But like many parents in Ulaanbaatar, she felt the move was the only way to protect her child.

The levels of PM2.5 — tiny and harmful particles — in Ulaanbaatar reached 3,320 in January, 133 times what the World Health Organisation (WHO) considers safe.

The effects are terrible for adults but children are even more at risk, in part because they breathe faster, taking in more air and pollutants.

As they are smaller, children are also closer to the ground, where some pollutants concentrate, and their still-developing lungs, brains, and other key organs are more vulnerable to damage.

Effects to prolonged exposure range from persistent infections and asthma to slowed lung and brain development.

The risks apply in utero, too, because gases and fine particles can enter a mother’s bloodstream and placenta, causing miscarriage, birth defects and low birth weights, which can also affect a child for the rest of their lives.

Researchers are now investigating whether pollution, like exposure to tobacco smoke, has health effects that could even be passed down to the next generation.

‘Terribly afraid’

Buyan-Ulzii Badamkhand and her husband need to stay in capital for work, but they have decided to send their two-year-old son Temuulen more than 1,000 kilometres away.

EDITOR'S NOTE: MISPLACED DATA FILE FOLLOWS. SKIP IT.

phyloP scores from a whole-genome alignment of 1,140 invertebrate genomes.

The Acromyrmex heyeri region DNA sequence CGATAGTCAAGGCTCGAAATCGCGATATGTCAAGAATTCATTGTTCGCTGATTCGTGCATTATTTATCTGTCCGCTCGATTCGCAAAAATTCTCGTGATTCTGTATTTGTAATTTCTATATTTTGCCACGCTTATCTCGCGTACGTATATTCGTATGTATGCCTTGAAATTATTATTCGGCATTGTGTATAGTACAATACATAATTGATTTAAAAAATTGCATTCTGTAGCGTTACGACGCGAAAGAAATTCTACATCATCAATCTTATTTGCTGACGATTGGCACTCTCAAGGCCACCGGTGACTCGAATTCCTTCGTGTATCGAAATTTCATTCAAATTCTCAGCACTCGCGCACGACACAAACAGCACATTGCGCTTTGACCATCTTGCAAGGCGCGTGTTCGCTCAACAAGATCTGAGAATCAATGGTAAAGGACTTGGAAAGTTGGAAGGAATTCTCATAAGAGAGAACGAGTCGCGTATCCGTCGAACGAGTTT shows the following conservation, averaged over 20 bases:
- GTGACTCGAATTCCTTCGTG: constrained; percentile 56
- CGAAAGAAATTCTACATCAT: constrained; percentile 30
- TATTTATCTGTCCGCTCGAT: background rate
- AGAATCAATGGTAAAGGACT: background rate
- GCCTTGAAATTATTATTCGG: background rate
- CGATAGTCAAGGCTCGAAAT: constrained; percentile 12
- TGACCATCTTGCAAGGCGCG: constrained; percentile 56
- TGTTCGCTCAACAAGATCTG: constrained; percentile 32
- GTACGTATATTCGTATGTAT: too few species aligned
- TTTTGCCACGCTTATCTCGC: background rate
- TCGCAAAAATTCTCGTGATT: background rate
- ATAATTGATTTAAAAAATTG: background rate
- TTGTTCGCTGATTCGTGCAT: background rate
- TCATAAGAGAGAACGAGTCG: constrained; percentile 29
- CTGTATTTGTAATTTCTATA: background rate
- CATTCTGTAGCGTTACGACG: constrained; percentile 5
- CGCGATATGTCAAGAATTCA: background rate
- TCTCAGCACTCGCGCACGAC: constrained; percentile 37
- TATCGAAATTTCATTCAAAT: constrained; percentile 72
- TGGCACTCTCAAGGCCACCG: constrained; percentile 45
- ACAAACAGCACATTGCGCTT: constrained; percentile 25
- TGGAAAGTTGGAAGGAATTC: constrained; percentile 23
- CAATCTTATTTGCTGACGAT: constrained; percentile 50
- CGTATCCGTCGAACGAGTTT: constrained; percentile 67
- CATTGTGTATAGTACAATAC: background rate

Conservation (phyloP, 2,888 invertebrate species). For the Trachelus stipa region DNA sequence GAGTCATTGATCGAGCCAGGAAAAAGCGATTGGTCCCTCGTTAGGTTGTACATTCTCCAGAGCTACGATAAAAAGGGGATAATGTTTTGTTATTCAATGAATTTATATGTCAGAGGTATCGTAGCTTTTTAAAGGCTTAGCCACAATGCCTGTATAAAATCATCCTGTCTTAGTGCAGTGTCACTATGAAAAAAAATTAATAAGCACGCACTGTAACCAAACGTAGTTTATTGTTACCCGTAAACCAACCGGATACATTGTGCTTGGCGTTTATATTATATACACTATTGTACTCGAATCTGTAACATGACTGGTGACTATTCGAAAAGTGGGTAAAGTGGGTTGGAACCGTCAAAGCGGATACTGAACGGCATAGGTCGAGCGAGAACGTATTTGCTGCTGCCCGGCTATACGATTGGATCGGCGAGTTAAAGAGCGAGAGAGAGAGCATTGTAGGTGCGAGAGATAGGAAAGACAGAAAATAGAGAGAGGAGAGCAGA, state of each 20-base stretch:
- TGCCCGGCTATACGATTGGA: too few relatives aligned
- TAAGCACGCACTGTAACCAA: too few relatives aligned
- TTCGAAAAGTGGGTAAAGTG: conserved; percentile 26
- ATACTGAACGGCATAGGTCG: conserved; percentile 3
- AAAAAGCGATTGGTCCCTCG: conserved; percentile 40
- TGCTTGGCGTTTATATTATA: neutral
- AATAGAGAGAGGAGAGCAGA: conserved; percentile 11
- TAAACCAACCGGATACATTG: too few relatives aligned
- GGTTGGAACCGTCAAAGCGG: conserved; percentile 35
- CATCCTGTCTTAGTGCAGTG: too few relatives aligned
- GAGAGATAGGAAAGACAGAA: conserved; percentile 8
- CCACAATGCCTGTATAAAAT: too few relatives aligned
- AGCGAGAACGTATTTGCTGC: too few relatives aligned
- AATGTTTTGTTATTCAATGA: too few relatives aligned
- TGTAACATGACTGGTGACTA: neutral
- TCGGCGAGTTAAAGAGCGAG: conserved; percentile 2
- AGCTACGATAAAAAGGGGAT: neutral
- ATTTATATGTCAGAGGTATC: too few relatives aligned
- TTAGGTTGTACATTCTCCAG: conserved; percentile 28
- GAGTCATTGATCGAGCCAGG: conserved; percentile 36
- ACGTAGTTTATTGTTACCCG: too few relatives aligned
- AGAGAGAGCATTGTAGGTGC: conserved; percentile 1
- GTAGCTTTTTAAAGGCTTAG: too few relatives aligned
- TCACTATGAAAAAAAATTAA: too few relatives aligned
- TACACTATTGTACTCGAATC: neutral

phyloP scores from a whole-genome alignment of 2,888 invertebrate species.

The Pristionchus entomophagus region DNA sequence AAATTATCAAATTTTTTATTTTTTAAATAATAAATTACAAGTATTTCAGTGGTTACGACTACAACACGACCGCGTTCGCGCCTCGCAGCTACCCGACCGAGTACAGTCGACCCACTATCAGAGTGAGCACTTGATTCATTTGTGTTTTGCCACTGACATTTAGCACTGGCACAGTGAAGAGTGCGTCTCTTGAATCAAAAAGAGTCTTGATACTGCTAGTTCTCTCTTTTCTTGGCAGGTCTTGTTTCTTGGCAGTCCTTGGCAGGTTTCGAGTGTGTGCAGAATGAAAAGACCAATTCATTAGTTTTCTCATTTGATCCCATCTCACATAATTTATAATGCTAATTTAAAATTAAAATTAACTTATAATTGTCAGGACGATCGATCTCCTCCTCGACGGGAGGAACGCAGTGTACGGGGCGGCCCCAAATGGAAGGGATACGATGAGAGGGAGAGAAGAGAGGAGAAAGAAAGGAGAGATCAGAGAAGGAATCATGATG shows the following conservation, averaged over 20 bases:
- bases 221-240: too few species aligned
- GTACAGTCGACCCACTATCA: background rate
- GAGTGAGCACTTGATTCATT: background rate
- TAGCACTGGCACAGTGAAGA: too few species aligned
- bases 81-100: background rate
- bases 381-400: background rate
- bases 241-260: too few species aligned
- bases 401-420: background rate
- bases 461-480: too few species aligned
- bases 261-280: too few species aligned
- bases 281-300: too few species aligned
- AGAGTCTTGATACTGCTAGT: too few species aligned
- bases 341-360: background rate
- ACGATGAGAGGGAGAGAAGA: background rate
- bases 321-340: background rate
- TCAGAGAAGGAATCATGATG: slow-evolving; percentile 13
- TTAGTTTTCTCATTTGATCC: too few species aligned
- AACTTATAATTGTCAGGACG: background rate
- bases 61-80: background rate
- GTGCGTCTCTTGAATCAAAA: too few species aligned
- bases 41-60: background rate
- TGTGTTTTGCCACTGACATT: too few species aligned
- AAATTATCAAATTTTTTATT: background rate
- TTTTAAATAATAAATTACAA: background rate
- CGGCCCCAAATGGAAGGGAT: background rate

The 35-year-old mother-of-three struggled with the decision, even moving from one ger district to another in the hope her son’s health would improve.

But successive bouts of illness, including bronchitis that lasted a whole year, finally convinced her to send Temuulen to his grandparents.

Hours after he arrived, she called her mother-in-law to discuss her son’s medicines.

“But my mother-in-law asked me ‘does he still need medicine? He isn’t coughing anymore,” she said.

“I tell myself that it doesn’t matter that I miss him and who raises him, as long as he is healthy, I am content.”

Respiratory problems are the most obvious effect of air pollution, but research suggests dirty air can also put children at greater risk for diabetes and cardiovascular disease later in life.

And the WHO links it to leukaemia and behavioural disorders.

When air pollution peaks in winter, Ulaanbaatar’s playgrounds empty and those who are able to are increasingly travelling abroad to wait out the smog.

In desperation, Luvsangombo Chinchuluun, a civil society activist, borrowed money to take her granddaughter to Thailand for all of January.

“We can’t let her play outside (in Ulaanbaatar) because of the air pollution, so we decided to leave,” she said.

The persistent smog has caused tensions in the city, with those living in wealthier areas blaming the ger residents for the pollution and even calling for the tent districts to be cleared.